• Search Engine Optimisation to get more people to come across your website
  • Caching to help load your webpage faster

Continuing on from the last feature, making sure your website has minimal loading time is helpful to increase your website traffic. Somewhat ironically, the website of the University of Advancing Technology serves as a good example of what not to do. As you can see, when clicking on the link above, their website takes 3 or more seconds to load – even with good WiFi.

Aesthetics

This part is arguably one of the most crucial aspects of your website. It makes the user experience comfortable and helps customers return to the website. This is especially true if your website is a store. A good website design here will increase the period of time a user spends on the website; increasing the likelihood of one or more purchases.

Many website creation software has a host of templates you can choose from. These will have been professionally designed and are likely very functional and pretty. Despite this, remember that you want your brand image and company to stick out. Use these templates as a starting block for your website’s design, not as the design itself.

Creating your website’s aesthetics

  1. Demographics – Again you should have your customer at the forefront of your mind throughout the entire website creation process. You wouldn’t choose fun playground colors as a law firm. Rather you are likely to have a mostly white or grey website that clearly reflects the serious characteristics of your business. Often these very minimalist schemes use their logo color as their tertiary highlight colour. Take these law firms for instance: Allen and Overy, DLA Piper, and Linklaters.
  1. Font – Making your font easy to read is a key part of enticing customers. Firstly, there would be little point in having the “tone” section of this blog if the customer doesn’t want to or finds it hard to read any of the information on your website. Secondly, it hinders customers from finding out more about your product and other products. They will be more drawn to sites that are easier to read, even if you have the superior product. As a rule of thumb, a darker font on a lighter background is far easier to read than vice versa. For example, even though the “official Thelonious monk” website has very little on it, its use of font and colour completely puts users off.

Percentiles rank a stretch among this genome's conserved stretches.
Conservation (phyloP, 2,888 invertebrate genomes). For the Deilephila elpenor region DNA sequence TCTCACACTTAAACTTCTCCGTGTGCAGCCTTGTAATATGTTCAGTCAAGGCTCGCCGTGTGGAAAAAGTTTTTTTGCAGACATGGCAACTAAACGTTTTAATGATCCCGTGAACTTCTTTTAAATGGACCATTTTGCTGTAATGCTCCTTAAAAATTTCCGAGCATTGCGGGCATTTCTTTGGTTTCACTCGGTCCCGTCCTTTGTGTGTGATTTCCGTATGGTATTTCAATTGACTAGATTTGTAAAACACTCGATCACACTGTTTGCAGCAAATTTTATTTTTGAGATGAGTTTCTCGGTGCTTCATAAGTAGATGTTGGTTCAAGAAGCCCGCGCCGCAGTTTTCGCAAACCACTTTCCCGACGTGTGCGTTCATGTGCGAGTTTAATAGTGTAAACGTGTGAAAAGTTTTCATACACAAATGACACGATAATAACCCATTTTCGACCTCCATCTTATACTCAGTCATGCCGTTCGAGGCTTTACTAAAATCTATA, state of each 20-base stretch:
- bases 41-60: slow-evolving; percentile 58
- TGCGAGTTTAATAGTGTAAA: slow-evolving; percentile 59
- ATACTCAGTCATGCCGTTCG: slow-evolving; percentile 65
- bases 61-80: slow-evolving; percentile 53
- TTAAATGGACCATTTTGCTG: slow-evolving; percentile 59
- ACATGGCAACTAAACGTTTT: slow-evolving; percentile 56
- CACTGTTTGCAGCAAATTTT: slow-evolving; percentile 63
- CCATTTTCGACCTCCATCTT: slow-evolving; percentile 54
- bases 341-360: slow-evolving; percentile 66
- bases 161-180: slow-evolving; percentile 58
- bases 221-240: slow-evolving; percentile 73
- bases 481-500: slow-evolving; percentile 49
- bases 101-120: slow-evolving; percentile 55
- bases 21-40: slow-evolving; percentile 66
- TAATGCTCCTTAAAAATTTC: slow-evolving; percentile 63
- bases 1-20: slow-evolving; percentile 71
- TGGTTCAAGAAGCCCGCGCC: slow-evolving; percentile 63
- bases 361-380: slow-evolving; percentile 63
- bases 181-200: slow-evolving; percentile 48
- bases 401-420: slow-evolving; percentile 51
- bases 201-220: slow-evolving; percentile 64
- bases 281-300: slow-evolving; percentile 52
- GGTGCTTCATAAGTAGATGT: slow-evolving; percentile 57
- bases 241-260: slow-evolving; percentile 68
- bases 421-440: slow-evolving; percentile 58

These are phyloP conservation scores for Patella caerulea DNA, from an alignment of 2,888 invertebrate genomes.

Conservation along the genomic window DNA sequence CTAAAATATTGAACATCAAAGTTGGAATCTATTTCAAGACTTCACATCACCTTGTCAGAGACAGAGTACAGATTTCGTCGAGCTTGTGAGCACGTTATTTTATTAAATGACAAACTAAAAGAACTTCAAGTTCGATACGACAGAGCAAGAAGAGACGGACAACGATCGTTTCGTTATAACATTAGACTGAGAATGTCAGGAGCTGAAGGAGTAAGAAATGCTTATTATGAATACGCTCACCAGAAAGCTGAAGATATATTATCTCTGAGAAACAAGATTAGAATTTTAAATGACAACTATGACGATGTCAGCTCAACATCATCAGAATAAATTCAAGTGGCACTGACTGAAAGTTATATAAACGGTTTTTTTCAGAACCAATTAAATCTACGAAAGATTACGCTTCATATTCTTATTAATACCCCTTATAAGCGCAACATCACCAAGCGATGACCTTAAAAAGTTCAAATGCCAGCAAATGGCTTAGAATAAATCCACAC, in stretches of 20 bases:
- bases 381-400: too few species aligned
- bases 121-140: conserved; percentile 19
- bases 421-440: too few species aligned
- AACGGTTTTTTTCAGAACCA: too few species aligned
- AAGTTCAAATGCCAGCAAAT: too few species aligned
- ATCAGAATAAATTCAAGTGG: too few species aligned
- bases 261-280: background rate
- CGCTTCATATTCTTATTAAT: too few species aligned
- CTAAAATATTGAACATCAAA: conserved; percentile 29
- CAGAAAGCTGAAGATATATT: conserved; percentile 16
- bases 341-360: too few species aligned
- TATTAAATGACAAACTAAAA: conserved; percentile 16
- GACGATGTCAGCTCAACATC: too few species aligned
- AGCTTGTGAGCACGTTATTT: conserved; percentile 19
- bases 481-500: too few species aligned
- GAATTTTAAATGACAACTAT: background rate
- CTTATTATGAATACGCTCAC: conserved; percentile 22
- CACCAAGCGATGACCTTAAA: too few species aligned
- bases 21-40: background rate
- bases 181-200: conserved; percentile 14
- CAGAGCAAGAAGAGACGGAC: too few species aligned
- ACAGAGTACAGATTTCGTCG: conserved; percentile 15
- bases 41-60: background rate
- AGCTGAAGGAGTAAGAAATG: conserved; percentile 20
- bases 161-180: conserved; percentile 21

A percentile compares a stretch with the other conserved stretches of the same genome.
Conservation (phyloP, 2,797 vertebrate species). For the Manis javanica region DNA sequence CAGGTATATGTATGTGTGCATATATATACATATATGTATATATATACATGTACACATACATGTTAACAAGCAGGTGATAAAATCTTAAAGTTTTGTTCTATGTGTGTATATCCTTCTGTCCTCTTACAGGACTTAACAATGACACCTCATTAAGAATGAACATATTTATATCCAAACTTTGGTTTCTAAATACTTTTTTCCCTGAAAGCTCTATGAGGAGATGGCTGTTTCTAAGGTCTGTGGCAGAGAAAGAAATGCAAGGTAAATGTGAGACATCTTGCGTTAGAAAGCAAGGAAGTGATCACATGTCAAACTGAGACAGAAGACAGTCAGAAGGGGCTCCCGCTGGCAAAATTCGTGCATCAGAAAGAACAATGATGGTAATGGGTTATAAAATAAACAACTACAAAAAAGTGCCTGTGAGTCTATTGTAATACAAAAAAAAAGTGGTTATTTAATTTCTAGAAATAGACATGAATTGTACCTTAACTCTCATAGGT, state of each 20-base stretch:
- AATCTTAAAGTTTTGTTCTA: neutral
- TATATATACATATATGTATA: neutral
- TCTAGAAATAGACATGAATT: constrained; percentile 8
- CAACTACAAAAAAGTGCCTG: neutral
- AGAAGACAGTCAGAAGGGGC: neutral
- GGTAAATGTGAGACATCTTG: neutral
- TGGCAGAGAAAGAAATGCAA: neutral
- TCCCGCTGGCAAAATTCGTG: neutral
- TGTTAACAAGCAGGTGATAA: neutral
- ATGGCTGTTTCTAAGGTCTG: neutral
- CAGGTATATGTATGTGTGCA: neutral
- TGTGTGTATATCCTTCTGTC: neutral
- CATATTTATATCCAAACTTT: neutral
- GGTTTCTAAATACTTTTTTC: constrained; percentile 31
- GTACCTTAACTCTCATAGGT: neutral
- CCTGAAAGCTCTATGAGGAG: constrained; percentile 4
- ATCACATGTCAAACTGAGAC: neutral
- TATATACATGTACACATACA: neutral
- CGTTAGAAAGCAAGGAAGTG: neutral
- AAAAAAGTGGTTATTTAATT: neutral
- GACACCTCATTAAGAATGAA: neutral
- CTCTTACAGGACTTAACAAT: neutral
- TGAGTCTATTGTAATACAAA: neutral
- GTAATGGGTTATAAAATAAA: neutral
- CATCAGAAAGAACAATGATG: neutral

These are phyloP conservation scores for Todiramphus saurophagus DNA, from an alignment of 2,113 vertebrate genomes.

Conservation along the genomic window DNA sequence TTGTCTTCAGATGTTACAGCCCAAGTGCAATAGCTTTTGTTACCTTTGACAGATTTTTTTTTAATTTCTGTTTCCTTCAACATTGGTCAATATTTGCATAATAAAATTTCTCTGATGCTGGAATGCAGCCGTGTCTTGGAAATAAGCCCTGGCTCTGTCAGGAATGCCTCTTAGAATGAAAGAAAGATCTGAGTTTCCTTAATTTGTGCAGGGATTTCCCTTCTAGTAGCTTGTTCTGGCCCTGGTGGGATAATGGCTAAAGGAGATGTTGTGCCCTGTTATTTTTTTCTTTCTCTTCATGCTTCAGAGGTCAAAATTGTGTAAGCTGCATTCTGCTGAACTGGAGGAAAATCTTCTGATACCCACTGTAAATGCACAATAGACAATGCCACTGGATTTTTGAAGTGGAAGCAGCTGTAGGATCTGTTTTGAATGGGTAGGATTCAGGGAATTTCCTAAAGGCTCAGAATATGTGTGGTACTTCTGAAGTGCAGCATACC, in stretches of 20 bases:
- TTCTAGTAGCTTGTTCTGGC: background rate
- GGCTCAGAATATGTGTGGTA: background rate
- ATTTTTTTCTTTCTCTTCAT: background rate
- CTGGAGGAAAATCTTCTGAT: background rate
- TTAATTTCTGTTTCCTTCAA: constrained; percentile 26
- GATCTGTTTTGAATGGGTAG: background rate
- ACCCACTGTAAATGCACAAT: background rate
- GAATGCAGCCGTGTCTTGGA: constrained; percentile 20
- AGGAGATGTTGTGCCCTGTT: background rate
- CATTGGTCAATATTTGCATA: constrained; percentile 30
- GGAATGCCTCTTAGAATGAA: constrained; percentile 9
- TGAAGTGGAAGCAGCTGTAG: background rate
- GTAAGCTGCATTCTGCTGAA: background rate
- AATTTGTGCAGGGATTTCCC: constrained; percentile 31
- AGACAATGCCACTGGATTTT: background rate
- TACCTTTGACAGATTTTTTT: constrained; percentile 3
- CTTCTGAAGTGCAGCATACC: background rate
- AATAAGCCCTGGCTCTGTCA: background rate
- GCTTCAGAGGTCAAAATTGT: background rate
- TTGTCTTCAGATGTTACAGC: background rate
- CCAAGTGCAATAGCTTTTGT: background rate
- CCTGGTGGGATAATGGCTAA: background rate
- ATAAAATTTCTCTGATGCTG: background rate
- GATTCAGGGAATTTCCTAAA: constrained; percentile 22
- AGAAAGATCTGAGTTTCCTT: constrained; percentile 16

1. Pictures – Using one or two pictures often helps attract customers to your website. These should be high graphic pictures that take up enough space for the user to fully see the picture. However, the picture shouldn’t clutter the website. A good example of how to use high graphic pictures is https://hocusfocus.no/. The image here speaks for the website as a whole. As a result, the website designers have left out any cluttering words from the webpage.

If you are wanting to use smaller pictures, then these should typically be cartoonish or only two colours. Take for instance the monster and trees at the bottom of http://thesum.ca/.

The final reason you may want to use pictures, especially as an online store, is that many web searches come from pictures. As we see in the graph below, almost 27% of all web searches in the US came from pictures; the second largest US search property.

  1. Headlining and visual hierarchy – As displayed brilliantly by the Hocus Focus website, you want your most important information at the front and center of the screen. Like the headline to a newspaper, the front and center of the Hocus Pocus website outlines exactly what they will do for their customer: they are a post-production team who have helped with the beautiful pictures they are presenting to you now. Your website should try to mimic this style of simple headlining. It is a tried and tested way to attract customers which has been seen in the newspaper industry for years. 
  1. Formatting – Have a responsive design that can easily format onto mobile devices such as smartphones and tablets.

Layout/Navigation

Website navigation is another crucial aspect to your website. Like your aesthetics, website navigation should allow your customers to find the information they want quickly and easily. Not only will this bring customers to your website but it will also increase the likelihood that customers will return to your website. 

The best way to start mapping out your website navigation is using a flow chart. Have the features section of the plan ready to hand during this section of website planning as your navigation will likely be based around this.